A few weeks ago I thought I’d be in New York this September 9th for the “LGBT Democrats for Hillary Clinton” event starring Barbra Streisand, but somehow this year has been filled with wonderful surprises. And just as you think it couldn’t get any better, it does.
My memoir – yes, my memoir – has just been announced as the winner of the Book of the Year Award from the National Lesbian and Gay Journalists Association, so I’m now headed to their National Convention in Miami Beach to accept. It’s a humbling feeling, since this is a special award to me for many reasons.
One year ago at the NLGJA convention in San Francisco, my publisher pushed to get copies of the just-printed book to a session the convention was calling its “Author’s Cafe.” My memoir was not to be officially published and unveiled until October 4th, but one month early it was decided a preview of the book would be held at the journalists’ convention.
As I was on that flight to San Francisco, it dawned on me that that talk would be the first I’d give on the book, and the participants would also be the first crowd to see the book, which to that date had been kept well under wraps. What should I say? What part of the book or my life would they want to hear about? It was the first lesson that all authors must learn, and I’ll have to admit that, while I have given thousands of talks over the years, this one frightened me since this time I was not talking about a movement, I was talking about my personal life. Lucky for me that joining me for that first presentation in San Francisco were people who had taken part in various parts of my activist life: Nikos Diaman who was a fellow member of Gay Liberation Front New York 1969-71, Tony Russomanno from Gay Youth New York 1970, and Tommi Avicolli Mecca from my own Gay Raiders, which led the campaign against the TV networks.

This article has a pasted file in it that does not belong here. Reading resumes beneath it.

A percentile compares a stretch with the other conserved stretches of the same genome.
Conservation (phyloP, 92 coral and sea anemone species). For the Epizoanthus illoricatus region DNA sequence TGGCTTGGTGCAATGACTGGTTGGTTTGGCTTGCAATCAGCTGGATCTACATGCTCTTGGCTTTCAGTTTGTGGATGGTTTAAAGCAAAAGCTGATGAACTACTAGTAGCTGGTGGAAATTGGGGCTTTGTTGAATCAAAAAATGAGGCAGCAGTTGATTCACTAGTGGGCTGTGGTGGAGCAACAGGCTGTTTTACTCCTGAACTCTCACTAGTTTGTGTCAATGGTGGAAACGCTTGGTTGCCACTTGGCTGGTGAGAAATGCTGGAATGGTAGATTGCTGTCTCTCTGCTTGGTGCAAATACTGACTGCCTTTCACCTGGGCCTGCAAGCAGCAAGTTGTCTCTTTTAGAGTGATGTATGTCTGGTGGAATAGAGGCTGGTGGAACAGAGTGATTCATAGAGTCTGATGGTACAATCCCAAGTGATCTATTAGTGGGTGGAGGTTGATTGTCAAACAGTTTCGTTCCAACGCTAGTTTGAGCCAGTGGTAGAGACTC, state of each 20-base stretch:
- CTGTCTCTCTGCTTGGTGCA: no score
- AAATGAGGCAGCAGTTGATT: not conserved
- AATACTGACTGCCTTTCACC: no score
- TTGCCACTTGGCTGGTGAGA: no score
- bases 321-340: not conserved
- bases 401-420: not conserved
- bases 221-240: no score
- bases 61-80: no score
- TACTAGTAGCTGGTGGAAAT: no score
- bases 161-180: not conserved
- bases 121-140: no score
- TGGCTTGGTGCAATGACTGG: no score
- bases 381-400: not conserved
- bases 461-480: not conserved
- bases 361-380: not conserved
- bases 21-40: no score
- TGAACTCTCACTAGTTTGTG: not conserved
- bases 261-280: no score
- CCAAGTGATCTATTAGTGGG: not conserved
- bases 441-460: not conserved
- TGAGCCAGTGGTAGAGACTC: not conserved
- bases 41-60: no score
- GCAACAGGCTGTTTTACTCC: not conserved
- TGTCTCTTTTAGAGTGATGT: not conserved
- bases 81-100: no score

So when I stepped in front of that first crowd, it was almost natural to start talking about LGBT history since I had three historic individuals present and who had to be introduced and explain their importance. We sold out all copies of the book that day, and that talk has now been used in various forms for the last 11 months as I’ve traveled the country.
So as I approach the first anniversary of the publication of my memoir, to have it awarded NLGJA’s “Book of the Year” not only tops off a great year but brings a sense of accomplishment to that frightened author who didn’t know what he would say. Now I’ll have to figure out what to say when I accept that award, and that really is simple: Thank you.